The liver is still very much in play for this shot, however, and combined with one lung should provide enough damage for a short tracking job. This angle will make a heart shot incredibly difficult, however, leaving the organ almost out of play.

What To Expect With C2 – C3

If you can keep your shot tight against the shoulder, you will make quick work of your prey. Hugging tight against the shoulder will almost assuredly pass through both lungs, leaving you an obvious blood trail. If the arrow doesn’t get both lungs there is still a large chance of it striking one lung and the liver. 

Patience is key if you think your shot slipped toward the hindquarters and got shallow penetration.  Whitetail deer, generally, often don’t go very far on a single hit lung and will bed down soon after taking the hit. They will not always die quick, however. Waiting several hours is always good practice in this case. Look for smaller patches of frothy-pink blood

Dark blood mixed in the frothy pink blood may indicate the liver was also hit, which is a good sign. A liver hit animal and a single lung hit animal take a long time to die, but if both are struck it should speed up the process. That being said, you should always approach this situation as a worst case scenario, giving the animal hours to die.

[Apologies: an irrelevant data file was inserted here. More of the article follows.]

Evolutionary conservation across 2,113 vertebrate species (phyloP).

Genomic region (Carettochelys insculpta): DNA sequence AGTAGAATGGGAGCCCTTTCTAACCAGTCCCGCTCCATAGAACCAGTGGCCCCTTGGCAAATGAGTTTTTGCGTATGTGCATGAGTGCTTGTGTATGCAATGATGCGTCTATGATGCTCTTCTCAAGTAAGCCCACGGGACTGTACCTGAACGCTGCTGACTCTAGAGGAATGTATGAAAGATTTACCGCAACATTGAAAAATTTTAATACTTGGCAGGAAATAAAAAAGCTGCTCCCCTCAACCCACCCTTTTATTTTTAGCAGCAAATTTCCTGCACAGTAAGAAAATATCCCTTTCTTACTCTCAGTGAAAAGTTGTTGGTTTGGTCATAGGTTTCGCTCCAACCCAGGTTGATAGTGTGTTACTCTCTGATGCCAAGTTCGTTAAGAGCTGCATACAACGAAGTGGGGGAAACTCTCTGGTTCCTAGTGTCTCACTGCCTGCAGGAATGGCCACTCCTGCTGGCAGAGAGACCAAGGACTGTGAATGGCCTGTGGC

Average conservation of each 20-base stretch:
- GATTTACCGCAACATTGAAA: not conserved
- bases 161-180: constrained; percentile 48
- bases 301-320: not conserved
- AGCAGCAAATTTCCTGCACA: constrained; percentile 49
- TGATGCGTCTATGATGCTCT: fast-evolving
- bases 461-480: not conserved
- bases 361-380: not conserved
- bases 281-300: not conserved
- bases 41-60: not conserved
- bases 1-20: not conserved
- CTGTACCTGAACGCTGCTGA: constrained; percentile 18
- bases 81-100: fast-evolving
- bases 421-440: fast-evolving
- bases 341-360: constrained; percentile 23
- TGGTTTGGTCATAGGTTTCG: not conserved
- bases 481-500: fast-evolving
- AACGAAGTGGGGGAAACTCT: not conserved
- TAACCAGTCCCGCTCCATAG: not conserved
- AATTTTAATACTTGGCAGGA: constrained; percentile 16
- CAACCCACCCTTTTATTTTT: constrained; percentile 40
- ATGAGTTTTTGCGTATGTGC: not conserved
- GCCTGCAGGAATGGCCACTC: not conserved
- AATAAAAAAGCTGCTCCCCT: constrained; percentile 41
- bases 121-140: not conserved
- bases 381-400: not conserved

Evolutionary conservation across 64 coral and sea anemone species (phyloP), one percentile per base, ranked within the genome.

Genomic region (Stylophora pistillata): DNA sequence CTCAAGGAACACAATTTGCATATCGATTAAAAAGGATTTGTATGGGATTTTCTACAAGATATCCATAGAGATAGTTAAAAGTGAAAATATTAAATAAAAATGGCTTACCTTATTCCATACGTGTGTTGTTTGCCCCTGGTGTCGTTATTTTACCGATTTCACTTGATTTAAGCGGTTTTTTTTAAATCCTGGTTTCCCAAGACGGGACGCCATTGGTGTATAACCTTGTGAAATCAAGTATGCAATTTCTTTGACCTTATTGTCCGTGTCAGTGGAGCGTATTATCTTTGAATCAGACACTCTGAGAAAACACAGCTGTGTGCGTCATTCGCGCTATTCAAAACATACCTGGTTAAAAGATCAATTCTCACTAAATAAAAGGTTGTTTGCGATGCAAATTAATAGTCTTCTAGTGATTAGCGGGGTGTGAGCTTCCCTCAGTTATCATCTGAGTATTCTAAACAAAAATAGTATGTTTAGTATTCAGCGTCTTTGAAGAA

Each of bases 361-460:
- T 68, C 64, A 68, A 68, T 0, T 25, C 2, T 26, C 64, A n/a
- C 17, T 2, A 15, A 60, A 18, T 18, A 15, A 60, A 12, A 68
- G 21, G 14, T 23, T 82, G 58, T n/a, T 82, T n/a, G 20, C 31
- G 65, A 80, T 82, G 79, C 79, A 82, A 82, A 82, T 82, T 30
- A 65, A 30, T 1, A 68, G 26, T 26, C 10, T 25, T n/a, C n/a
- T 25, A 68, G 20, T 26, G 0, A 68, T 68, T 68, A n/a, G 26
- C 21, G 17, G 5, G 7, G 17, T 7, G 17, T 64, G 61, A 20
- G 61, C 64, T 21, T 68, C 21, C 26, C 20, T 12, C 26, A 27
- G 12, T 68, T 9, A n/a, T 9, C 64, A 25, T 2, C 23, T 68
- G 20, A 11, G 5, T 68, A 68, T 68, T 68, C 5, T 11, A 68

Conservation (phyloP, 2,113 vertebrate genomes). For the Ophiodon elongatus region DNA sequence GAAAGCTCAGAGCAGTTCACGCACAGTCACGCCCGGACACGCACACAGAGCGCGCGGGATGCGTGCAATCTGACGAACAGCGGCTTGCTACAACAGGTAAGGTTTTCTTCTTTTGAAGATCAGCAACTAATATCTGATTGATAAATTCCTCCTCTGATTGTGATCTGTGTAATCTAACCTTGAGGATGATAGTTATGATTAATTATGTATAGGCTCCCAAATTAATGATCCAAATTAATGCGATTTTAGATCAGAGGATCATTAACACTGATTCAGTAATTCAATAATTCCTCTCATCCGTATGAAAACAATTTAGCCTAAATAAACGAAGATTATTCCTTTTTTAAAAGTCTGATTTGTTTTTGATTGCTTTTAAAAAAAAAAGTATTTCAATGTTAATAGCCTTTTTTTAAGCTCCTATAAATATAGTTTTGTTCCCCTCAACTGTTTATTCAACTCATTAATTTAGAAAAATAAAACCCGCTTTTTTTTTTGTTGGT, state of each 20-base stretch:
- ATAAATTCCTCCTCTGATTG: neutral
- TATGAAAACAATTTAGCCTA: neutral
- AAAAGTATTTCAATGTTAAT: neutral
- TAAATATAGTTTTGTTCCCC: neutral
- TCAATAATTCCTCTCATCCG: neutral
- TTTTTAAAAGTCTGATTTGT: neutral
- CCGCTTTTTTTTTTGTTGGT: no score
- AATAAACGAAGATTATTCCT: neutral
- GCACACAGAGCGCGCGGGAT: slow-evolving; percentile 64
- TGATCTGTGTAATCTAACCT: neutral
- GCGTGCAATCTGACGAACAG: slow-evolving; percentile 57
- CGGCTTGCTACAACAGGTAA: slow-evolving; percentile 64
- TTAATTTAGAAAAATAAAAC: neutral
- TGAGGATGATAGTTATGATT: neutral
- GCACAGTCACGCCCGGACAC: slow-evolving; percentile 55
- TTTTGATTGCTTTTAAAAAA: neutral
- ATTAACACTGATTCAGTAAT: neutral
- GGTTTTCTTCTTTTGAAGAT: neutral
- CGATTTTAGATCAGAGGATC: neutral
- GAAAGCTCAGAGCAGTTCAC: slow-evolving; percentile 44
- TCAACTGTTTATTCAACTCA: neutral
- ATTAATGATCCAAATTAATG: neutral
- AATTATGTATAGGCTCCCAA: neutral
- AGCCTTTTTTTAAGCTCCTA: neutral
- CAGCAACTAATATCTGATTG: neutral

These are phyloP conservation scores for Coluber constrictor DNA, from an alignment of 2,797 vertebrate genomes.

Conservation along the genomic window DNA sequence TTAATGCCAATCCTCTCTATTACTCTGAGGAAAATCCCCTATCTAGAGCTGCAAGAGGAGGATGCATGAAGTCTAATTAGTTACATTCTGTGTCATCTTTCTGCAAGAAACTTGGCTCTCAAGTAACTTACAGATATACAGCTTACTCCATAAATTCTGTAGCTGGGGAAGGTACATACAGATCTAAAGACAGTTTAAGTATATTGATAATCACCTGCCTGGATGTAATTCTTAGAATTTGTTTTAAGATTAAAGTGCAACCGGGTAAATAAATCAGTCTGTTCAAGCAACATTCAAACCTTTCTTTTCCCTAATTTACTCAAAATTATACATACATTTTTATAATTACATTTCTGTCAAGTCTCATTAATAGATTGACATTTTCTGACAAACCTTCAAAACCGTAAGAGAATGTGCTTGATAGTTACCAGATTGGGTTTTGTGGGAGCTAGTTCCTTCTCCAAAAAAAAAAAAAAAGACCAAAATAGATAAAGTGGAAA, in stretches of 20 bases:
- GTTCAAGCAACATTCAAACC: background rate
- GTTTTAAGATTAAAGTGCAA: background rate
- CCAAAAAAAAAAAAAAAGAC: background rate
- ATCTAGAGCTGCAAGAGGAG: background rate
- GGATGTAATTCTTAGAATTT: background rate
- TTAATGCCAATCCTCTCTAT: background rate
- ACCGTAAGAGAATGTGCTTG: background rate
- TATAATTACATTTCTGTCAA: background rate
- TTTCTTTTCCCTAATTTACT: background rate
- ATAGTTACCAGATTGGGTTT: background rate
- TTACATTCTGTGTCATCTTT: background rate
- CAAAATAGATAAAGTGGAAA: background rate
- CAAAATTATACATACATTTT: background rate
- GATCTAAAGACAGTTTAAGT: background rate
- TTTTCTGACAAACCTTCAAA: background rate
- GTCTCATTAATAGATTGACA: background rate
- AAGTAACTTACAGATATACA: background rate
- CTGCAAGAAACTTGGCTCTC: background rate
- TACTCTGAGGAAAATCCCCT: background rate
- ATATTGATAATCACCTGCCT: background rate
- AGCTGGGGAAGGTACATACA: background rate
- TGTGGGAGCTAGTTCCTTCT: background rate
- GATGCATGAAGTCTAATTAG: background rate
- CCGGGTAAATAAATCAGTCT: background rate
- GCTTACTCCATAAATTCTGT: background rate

D2 – D3

These shots are going to be too far back and have strong chances of missing both lungs.
Your best hope is striking the liver, but the shot could stray into the digestive cavity.
Neither of these are ideal and will involve over five hours of waiting, before starting to blood trail. A dark, crimson trail will indicate a liver hit and green, foul smelling drops in the blood, mixed with digested grass mean a stomach hit.

Neither shot is ideal, but a little patience and some due diligence can lead to a recovered animal.